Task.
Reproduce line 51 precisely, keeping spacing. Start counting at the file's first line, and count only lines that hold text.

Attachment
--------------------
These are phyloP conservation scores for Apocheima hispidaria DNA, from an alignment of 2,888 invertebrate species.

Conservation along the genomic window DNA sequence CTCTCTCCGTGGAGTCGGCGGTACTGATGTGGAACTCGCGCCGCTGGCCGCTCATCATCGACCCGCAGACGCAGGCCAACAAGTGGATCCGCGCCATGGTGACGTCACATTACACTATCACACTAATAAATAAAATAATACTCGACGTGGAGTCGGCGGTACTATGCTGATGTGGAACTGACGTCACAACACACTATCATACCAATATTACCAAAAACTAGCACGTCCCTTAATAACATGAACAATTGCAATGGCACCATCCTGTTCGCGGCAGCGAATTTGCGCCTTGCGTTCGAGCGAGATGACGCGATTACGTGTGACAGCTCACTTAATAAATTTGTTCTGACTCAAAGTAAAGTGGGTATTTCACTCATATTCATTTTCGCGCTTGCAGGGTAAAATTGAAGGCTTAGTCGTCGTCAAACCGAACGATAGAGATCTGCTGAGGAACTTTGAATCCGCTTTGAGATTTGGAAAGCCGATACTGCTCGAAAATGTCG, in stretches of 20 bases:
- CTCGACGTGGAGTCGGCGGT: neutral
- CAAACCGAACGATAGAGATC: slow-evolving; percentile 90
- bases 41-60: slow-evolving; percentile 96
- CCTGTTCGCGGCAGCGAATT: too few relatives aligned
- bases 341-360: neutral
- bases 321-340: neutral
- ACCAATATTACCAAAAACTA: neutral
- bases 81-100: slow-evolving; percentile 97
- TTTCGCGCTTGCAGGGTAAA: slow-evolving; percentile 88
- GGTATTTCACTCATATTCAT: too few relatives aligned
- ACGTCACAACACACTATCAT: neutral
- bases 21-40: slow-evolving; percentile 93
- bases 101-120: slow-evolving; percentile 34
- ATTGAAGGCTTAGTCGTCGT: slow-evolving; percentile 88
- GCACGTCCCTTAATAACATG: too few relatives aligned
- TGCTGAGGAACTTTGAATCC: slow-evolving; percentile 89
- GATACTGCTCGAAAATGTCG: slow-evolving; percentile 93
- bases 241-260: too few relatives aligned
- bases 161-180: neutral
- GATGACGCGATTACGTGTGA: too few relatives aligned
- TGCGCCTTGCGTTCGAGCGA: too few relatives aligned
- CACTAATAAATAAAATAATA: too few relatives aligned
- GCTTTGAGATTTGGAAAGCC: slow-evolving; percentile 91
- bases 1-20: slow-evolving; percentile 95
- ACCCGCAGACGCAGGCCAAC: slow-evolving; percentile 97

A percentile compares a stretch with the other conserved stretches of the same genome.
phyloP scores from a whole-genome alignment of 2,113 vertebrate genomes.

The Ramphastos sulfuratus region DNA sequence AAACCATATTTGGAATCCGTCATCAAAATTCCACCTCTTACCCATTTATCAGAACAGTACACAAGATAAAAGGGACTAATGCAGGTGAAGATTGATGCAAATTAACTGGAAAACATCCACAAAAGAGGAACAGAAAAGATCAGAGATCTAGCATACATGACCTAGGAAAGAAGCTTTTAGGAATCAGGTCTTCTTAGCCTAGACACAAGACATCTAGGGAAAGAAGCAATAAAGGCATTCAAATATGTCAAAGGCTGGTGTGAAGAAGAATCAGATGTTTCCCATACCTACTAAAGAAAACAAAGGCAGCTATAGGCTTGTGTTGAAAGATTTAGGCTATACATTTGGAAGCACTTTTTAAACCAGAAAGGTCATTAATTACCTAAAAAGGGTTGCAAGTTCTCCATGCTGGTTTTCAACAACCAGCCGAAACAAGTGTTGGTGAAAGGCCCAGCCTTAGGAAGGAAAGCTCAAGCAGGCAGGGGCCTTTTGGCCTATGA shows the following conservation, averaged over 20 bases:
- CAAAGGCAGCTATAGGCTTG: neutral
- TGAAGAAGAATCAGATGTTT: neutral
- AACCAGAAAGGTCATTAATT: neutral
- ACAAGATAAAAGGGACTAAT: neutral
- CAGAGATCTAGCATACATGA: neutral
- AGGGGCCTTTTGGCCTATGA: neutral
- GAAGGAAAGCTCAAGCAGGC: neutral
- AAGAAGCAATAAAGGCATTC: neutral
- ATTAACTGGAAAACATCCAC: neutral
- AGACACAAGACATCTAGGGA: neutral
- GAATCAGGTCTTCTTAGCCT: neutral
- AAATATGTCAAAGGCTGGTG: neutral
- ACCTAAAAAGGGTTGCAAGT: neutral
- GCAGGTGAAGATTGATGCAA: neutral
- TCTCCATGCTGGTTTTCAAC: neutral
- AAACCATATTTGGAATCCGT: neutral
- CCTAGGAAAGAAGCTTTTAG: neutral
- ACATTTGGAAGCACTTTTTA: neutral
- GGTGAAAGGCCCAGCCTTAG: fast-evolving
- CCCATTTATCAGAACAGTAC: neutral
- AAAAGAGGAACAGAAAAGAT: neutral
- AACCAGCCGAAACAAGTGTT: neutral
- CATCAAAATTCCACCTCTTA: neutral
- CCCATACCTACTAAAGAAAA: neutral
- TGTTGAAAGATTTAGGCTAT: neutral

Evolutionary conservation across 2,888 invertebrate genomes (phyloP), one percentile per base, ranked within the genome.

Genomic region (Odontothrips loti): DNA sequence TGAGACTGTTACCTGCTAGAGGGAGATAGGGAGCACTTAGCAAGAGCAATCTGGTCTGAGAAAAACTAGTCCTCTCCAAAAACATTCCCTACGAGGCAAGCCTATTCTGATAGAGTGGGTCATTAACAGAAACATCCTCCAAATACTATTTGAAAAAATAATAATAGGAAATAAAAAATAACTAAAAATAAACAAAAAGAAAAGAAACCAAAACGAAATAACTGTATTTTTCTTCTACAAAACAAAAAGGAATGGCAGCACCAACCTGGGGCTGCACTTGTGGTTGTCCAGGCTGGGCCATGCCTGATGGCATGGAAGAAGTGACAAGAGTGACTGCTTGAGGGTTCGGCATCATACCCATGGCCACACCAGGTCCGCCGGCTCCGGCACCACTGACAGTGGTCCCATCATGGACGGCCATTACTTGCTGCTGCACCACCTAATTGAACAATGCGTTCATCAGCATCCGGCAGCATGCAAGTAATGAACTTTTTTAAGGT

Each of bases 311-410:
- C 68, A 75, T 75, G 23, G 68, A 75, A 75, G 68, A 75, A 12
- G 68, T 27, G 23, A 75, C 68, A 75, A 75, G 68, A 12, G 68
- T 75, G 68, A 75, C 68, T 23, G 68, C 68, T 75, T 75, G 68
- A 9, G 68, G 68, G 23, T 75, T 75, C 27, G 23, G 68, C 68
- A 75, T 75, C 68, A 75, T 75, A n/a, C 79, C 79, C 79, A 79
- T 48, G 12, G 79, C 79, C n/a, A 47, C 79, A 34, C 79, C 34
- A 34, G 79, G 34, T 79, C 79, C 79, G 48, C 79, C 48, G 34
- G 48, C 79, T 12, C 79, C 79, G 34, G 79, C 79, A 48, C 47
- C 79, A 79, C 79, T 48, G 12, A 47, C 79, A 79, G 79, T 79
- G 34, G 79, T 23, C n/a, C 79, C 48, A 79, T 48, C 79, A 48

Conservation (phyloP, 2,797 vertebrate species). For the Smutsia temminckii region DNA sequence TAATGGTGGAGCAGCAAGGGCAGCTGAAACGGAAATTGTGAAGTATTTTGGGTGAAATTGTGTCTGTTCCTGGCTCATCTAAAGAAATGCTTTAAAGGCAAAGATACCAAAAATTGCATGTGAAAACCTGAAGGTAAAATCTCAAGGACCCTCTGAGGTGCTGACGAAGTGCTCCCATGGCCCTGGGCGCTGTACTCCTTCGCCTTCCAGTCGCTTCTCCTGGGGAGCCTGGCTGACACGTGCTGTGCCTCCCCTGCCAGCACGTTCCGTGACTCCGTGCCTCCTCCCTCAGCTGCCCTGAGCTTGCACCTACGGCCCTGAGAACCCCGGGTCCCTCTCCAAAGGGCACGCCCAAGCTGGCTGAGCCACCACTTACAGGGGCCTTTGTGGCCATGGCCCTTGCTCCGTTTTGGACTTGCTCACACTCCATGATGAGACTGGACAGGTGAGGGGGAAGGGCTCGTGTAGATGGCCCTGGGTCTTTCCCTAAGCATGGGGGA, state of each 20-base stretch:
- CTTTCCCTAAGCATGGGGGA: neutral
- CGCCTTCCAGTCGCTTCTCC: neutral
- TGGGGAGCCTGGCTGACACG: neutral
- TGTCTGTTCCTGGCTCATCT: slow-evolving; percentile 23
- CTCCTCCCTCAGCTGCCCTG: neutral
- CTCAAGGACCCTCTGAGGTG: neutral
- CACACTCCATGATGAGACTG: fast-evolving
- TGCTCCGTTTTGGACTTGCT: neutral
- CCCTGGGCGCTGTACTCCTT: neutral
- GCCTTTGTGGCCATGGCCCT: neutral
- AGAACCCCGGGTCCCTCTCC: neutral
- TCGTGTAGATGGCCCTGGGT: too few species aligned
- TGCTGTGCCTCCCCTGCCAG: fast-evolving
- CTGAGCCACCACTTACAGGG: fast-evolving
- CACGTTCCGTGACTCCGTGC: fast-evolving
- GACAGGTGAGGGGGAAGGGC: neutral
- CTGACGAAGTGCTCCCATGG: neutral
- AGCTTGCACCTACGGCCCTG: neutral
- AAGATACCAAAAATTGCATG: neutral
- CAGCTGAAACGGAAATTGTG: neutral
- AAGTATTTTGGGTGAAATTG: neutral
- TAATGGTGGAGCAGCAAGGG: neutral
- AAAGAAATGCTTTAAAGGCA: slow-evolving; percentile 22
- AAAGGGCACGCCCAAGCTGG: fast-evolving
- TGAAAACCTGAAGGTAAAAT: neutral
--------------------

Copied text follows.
- AAAAGAGGAACAGAAAAGAT: neutral